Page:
Multi-view Action Recognition using Cross-view Video Prediction
Shruti Vyas, Yogesh Rawat and Mubarak Shah. “Multi-view Action Recognition using Cross-view Video Prediction.” 16th European Conference on Computer Vision, 2020. [Supplementary]
In this work, we address the problem of action recognition in a multi-view environment. Most of the existing approaches utilize pose information for multi-view action recognition. We focus on RGB modality instead and propose an unsupervised representation learning framework, which encodes the scene dynamics in videos captured from multiple viewpoints via predicting actions from unseen views. The framework takes multiple short video clips from different viewpoints and time as input and learns a holistic internal representation which is used to predict a video clip from an unseen viewpoint and time. The ability of the proposed network to render unseen video frames enables it to learn a meaningful and robust representation of the scene dynamics.
An overview of the proposed representation learning framework. An action is captured from different viewpoints (v1, v2, v3, …, vn) providing observations (o1, o2, o3, …, on). Video clips from two viewpoints (v1 and v2) at arbitrary times (t1 and t2) are used to learn a representation (r) for this action, employing the proposed representation learning network (RL-NET). The learned representation (r) is then used to render a video from an arbitrary query viewpoint (v3) and time (t3) using the proposed video rendering network (VR-NET). The representation thus learned is used for action recognition using a classification network (CL-NET).
Outline of the proposed unsupervised cross-view video rendering framework shown below. A: A collection of observations (o) for a given action from different viewpoints. B: Training clips from the set of observations captured from different viewpoints and at different times. C: Representation learning network (RL-NET), which takes video clips from different viewpoints and time as input and learns a representation r. D: ENC-NET is used to learn individual video encodings e^k conditioned on its viewpoint v^k and time t^k. E: The blending network (BL-NET) combines encodings learned from different video clips into a unified representation of r. F: The representation r is used to predict a video from query viewpoint v^q and time t^q using VR-NET. G: The representation r can also be used for action classification using CL-NET. 3D-U refers to 3D convolutions combined with upsampling and U refers to upsampling.
Details of different training strategies (M-1, M-2, and M-3) which are used to study the effect of video rendering on representation learning for action classification. All three variations use the same testing strategy.
The details of the training and testing configuration (Strategy M-1) used for cross-view and cross-subject experiments on NTU-RGB+D dataset.
We evaluate the effectiveness of the learned representation for multi-view video action recognition in a supervised approach. We observe a significant improvement in the performance with RGB modality on NTU-RGB+D dataset, which is the largest dataset for multi-view action recognition. The proposed framework also achieves state-of-the-art results with depth modality, which validates the generalization capability of the approach to other data modalities.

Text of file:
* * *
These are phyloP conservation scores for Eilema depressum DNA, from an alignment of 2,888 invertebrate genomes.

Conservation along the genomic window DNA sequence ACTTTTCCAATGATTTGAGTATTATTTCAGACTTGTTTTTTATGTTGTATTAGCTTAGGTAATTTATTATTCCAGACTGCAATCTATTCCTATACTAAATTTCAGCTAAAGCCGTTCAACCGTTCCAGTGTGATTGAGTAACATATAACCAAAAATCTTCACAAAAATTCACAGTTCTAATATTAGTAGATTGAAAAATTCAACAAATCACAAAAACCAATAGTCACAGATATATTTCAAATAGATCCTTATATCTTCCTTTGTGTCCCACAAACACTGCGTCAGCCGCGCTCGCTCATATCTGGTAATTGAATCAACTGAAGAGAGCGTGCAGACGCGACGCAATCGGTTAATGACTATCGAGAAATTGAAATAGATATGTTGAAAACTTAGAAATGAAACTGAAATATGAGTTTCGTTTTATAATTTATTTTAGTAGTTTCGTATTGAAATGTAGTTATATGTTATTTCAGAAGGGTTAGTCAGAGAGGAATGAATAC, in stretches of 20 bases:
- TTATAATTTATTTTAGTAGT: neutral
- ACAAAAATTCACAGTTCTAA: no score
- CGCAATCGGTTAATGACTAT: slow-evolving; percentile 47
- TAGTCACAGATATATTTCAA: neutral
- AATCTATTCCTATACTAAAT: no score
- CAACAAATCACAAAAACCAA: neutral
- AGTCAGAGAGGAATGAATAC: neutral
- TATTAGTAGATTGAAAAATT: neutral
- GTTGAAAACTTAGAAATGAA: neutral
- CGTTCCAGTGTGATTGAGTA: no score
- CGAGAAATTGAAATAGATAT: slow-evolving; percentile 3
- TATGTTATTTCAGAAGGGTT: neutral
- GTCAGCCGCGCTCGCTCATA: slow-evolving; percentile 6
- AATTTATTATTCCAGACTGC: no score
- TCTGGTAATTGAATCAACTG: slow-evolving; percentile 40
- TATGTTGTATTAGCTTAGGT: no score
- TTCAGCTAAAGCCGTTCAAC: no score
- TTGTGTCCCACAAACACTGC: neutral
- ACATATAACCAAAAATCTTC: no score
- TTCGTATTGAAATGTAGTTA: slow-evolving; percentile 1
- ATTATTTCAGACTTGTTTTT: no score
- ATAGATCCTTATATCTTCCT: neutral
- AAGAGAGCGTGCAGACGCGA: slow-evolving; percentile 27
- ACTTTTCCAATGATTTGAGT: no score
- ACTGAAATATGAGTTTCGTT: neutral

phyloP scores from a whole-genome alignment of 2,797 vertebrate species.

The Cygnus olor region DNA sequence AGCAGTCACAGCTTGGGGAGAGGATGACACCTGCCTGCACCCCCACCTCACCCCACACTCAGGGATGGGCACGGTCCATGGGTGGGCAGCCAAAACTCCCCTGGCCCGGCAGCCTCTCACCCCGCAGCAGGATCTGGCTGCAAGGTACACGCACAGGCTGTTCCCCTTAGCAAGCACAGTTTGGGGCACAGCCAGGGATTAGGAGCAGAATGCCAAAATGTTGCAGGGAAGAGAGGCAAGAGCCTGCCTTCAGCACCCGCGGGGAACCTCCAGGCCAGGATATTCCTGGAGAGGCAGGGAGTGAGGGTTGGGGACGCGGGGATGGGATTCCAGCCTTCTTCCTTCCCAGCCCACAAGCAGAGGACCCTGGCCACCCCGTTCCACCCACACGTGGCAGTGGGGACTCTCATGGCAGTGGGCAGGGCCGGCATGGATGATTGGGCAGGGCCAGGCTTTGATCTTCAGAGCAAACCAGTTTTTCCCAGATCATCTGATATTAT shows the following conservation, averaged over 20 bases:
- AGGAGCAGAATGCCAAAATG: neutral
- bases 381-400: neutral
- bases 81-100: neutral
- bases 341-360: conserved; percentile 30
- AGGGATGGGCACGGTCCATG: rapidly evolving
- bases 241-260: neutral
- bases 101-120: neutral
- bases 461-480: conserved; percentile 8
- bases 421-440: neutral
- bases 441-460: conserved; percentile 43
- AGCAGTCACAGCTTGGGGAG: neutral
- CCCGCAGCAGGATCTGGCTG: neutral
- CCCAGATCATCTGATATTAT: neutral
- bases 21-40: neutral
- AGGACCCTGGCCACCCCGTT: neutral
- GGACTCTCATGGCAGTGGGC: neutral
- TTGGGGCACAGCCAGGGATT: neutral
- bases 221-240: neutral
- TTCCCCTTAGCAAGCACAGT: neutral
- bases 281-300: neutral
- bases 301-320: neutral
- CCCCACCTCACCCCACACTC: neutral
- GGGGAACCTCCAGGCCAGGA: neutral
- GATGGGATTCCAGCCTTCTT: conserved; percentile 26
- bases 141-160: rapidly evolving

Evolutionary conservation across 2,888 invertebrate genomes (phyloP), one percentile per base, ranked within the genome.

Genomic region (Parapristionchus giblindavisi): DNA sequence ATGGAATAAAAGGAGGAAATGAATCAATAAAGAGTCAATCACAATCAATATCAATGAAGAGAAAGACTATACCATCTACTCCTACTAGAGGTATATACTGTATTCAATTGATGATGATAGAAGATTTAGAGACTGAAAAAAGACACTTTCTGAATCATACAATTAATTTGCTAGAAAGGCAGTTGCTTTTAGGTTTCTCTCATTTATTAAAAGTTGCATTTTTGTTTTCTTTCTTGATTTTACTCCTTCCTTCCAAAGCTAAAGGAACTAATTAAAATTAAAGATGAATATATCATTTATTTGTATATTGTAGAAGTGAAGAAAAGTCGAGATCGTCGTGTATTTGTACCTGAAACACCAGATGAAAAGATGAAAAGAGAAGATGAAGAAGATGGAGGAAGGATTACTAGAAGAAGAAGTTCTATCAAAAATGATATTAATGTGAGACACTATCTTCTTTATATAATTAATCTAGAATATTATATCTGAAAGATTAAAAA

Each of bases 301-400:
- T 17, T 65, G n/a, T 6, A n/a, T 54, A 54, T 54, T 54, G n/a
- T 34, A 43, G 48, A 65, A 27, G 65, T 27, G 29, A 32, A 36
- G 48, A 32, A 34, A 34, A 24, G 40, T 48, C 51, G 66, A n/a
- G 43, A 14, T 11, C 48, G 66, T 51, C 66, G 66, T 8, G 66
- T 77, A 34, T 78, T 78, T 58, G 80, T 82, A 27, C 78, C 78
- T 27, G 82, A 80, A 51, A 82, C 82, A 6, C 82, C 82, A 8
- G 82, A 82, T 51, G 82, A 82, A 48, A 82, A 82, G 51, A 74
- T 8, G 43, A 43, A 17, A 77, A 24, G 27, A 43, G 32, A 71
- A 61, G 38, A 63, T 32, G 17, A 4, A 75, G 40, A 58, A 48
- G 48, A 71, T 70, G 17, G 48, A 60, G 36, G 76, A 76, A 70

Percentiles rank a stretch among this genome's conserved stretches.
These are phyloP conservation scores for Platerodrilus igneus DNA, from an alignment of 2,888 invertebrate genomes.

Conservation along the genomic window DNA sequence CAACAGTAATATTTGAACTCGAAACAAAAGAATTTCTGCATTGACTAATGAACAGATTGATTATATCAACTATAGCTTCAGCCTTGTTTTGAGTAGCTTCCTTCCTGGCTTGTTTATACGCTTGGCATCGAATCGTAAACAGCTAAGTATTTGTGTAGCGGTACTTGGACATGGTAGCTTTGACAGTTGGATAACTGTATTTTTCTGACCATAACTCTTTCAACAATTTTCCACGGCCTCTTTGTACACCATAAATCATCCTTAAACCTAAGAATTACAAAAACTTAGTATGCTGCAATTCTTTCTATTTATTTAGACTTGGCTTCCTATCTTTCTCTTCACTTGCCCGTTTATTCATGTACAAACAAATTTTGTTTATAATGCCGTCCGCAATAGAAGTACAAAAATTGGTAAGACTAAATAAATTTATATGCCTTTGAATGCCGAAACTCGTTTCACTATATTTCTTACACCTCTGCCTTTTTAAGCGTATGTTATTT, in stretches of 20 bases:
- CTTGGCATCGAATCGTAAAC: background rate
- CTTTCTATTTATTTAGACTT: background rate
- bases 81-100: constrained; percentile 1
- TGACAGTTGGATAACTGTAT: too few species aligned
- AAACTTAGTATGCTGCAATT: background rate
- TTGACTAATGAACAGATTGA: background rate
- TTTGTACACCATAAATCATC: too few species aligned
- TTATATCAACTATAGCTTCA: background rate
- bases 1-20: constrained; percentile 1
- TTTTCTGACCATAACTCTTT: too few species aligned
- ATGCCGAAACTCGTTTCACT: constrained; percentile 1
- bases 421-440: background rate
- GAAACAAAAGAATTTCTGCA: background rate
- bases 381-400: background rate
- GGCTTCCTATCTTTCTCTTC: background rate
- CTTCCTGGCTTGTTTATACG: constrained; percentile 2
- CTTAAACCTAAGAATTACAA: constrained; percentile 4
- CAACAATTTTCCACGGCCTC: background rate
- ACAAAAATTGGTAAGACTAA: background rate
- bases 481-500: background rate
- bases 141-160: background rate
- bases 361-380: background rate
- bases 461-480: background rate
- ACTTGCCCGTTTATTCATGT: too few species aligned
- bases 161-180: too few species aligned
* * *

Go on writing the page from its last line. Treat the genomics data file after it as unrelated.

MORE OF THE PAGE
A comparison of cross-subject (CS) and cross-view (CV) action recognition performance on NTU-RGB+D dataset for RGB modality. RGB-S: using both RGB and skeleton modalities, RGB-DS: using RGB, depth and skeleton modalities.
A comparison of cross-subject (CS) and cross-view (CV) action recognition performance on NTU-RGB+D dataset.
A comparison of cross-subject (CS) and cross-view (CV) action recognition on N-UCLA MultiviewAction3D dataset.
A comparison of t-SNE visualization of representations learned with: a) Variational Autoencoder (VAE) and b) proposed RL-NET for a subset of 10 activities on NTU-RGB+D dataset. The shown images are the first frame of the video clips. We observe that VAE is indifferent to view awareness of activities and mostly clusters videos with similar visual content. On the other hand, the proposed method is able to cluster activities from different views close to each other even if they have different viewpoints. Effect of multi-view learning: t-SNE visualization of activity representations for a subset of 10 activities on full NTU-RGB+D dataset using: c) one input view and d) all three views. The learned representation improves with the availability of multiple views using the same network.
 Vyas, Shruti, Yogesh S. Rawat, and Mubarak Shah. “Time-Aware and View-Aware Video Rendering for Unsupervised Representation Learning.” arXiv preprint arXiv:1811.10699 (2018).
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 Rao, Cen, Alper Yilmaz, and Mubarak Shah. “View-invariant representation and recognition of actions.” International Journal of Computer Vision 50.2 (2002): 203-226.
 Liu, Jingen, et al. “Cross-view action recognition via view knowledge transfer.” CVPR 2011. IEEE, 2011.